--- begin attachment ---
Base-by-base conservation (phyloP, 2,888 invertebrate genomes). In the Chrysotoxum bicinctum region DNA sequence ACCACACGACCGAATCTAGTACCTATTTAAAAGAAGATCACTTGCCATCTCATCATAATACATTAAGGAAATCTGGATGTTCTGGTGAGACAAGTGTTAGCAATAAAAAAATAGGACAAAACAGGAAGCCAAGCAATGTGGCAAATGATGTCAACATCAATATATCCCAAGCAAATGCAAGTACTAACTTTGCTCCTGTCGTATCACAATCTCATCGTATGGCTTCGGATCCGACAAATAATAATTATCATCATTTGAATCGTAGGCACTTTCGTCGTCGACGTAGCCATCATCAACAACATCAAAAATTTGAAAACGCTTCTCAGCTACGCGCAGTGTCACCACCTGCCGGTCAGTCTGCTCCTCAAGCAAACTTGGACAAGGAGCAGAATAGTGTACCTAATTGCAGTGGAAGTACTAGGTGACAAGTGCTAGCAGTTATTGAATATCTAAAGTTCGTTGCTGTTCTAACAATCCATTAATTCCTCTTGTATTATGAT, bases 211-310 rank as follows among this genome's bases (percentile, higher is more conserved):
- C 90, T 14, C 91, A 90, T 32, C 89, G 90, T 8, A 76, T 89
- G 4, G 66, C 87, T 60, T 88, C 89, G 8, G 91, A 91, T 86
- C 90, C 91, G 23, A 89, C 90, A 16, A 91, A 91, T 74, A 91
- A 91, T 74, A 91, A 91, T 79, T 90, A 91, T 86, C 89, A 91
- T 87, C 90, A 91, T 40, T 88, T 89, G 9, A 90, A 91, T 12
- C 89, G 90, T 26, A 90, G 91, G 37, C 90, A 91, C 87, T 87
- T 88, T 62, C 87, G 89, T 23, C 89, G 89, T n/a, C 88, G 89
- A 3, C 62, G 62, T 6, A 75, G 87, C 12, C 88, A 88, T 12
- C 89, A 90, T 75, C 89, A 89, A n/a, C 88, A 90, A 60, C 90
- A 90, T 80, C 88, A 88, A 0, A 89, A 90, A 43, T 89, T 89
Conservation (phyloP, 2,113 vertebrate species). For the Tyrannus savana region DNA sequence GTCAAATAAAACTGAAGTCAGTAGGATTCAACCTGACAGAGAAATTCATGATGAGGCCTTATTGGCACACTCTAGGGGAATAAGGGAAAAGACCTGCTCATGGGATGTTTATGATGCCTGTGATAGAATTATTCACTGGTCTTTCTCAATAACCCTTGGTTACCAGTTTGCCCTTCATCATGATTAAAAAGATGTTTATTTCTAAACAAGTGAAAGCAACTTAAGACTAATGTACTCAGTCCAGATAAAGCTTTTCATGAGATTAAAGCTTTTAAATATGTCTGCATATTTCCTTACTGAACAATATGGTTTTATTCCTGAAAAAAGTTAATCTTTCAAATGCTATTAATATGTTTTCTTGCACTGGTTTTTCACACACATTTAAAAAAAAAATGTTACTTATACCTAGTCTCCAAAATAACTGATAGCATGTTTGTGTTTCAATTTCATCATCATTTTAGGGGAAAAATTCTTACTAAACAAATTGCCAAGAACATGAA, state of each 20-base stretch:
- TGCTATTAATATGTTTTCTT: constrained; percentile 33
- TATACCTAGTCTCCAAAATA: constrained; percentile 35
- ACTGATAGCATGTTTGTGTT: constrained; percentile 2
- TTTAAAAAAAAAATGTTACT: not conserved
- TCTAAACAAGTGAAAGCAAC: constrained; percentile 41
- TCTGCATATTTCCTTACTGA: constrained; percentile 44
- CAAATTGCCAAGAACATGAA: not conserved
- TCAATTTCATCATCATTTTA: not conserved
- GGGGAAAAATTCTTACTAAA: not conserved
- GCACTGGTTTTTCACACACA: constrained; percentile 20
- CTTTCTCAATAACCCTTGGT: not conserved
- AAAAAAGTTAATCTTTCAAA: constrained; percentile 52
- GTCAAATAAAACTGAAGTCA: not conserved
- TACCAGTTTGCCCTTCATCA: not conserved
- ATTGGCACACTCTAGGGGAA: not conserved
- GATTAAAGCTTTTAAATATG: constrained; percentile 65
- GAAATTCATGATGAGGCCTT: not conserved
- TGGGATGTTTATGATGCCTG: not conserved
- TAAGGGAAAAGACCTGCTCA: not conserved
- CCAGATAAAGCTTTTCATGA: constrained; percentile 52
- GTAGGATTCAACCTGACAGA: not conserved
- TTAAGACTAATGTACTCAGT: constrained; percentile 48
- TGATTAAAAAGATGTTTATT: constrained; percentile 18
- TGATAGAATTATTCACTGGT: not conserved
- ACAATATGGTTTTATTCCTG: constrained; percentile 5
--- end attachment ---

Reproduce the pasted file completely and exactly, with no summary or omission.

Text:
Base-by-base conservation (phyloP, 2,888 invertebrate genomes). In the Chrysotoxum bicinctum region DNA sequence ACCACACGACCGAATCTAGTACCTATTTAAAAGAAGATCACTTGCCATCTCATCATAATACATTAAGGAAATCTGGATGTTCTGGTGAGACAAGTGTTAGCAATAAAAAAATAGGACAAAACAGGAAGCCAAGCAATGTGGCAAATGATGTCAACATCAATATATCCCAAGCAAATGCAAGTACTAACTTTGCTCCTGTCGTATCACAATCTCATCGTATGGCTTCGGATCCGACAAATAATAATTATCATCATTTGAATCGTAGGCACTTTCGTCGTCGACGTAGCCATCATCAACAACATCAAAAATTTGAAAACGCTTCTCAGCTACGCGCAGTGTCACCACCTGCCGGTCAGTCTGCTCCTCAAGCAAACTTGGACAAGGAGCAGAATAGTGTACCTAATTGCAGTGGAAGTACTAGGTGACAAGTGCTAGCAGTTATTGAATATCTAAAGTTCGTTGCTGTTCTAACAATCCATTAATTCCTCTTGTATTATGAT, bases 211-310 rank as follows among this genome's bases (percentile, higher is more conserved):
- C 90, T 14, C 91, A 90, T 32, C 89, G 90, T 8, A 76, T 89
- G 4, G 66, C 87, T 60, T 88, C 89, G 8, G 91, A 91, T 86
- C 90, C 91, G 23, A 89, C 90, A 16, A 91, A 91, T 74, A 91
- A 91, T 74, A 91, A 91, T 79, T 90, A 91, T 86, C 89, A 91
- T 87, C 90, A 91, T 40, T 88, T 89, G 9, A 90, A 91, T 12
- C 89, G 90, T 26, A 90, G 91, G 37, C 90, A 91, C 87, T 87
- T 88, T 62, C 87, G 89, T 23, C 89, G 89, T n/a, C 88, G 89
- A 3, C 62, G 62, T 6, A 75, G 87, C 12, C 88, A 88, T 12
- C 89, A 90, T 75, C 89, A 89, A n/a, C 88, A 90, A 60, C 90
- A 90, T 80, C 88, A 88, A 0, A 89, A 90, A 43, T 89, T 89
Conservation (phyloP, 2,113 vertebrate species). For the Tyrannus savana region DNA sequence GTCAAATAAAACTGAAGTCAGTAGGATTCAACCTGACAGAGAAATTCATGATGAGGCCTTATTGGCACACTCTAGGGGAATAAGGGAAAAGACCTGCTCATGGGATGTTTATGATGCCTGTGATAGAATTATTCACTGGTCTTTCTCAATAACCCTTGGTTACCAGTTTGCCCTTCATCATGATTAAAAAGATGTTTATTTCTAAACAAGTGAAAGCAACTTAAGACTAATGTACTCAGTCCAGATAAAGCTTTTCATGAGATTAAAGCTTTTAAATATGTCTGCATATTTCCTTACTGAACAATATGGTTTTATTCCTGAAAAAAGTTAATCTTTCAAATGCTATTAATATGTTTTCTTGCACTGGTTTTTCACACACATTTAAAAAAAAAATGTTACTTATACCTAGTCTCCAAAATAACTGATAGCATGTTTGTGTTTCAATTTCATCATCATTTTAGGGGAAAAATTCTTACTAAACAAATTGCCAAGAACATGAA, state of each 20-base stretch:
- TGCTATTAATATGTTTTCTT: constrained; percentile 33
- TATACCTAGTCTCCAAAATA: constrained; percentile 35
- ACTGATAGCATGTTTGTGTT: constrained; percentile 2
- TTTAAAAAAAAAATGTTACT: not conserved
- TCTAAACAAGTGAAAGCAAC: constrained; percentile 41
- TCTGCATATTTCCTTACTGA: constrained; percentile 44
- CAAATTGCCAAGAACATGAA: not conserved
- TCAATTTCATCATCATTTTA: not conserved
- GGGGAAAAATTCTTACTAAA: not conserved
- GCACTGGTTTTTCACACACA: constrained; percentile 20
- CTTTCTCAATAACCCTTGGT: not conserved
- AAAAAAGTTAATCTTTCAAA: constrained; percentile 52
- GTCAAATAAAACTGAAGTCA: not conserved
- TACCAGTTTGCCCTTCATCA: not conserved
- ATTGGCACACTCTAGGGGAA: not conserved
- GATTAAAGCTTTTAAATATG: constrained; percentile 65
- GAAATTCATGATGAGGCCTT: not conserved
- TGGGATGTTTATGATGCCTG: not conserved
- TAAGGGAAAAGACCTGCTCA: not conserved
- CCAGATAAAGCTTTTCATGA: constrained; percentile 52
- GTAGGATTCAACCTGACAGA: not conserved
- TTAAGACTAATGTACTCAGT: constrained; percentile 48
- TGATTAAAAAGATGTTTATT: constrained; percentile 18
- TGATAGAATTATTCACTGGT: not conserved
- ACAATATGGTTTTATTCCTG: constrained; percentile 5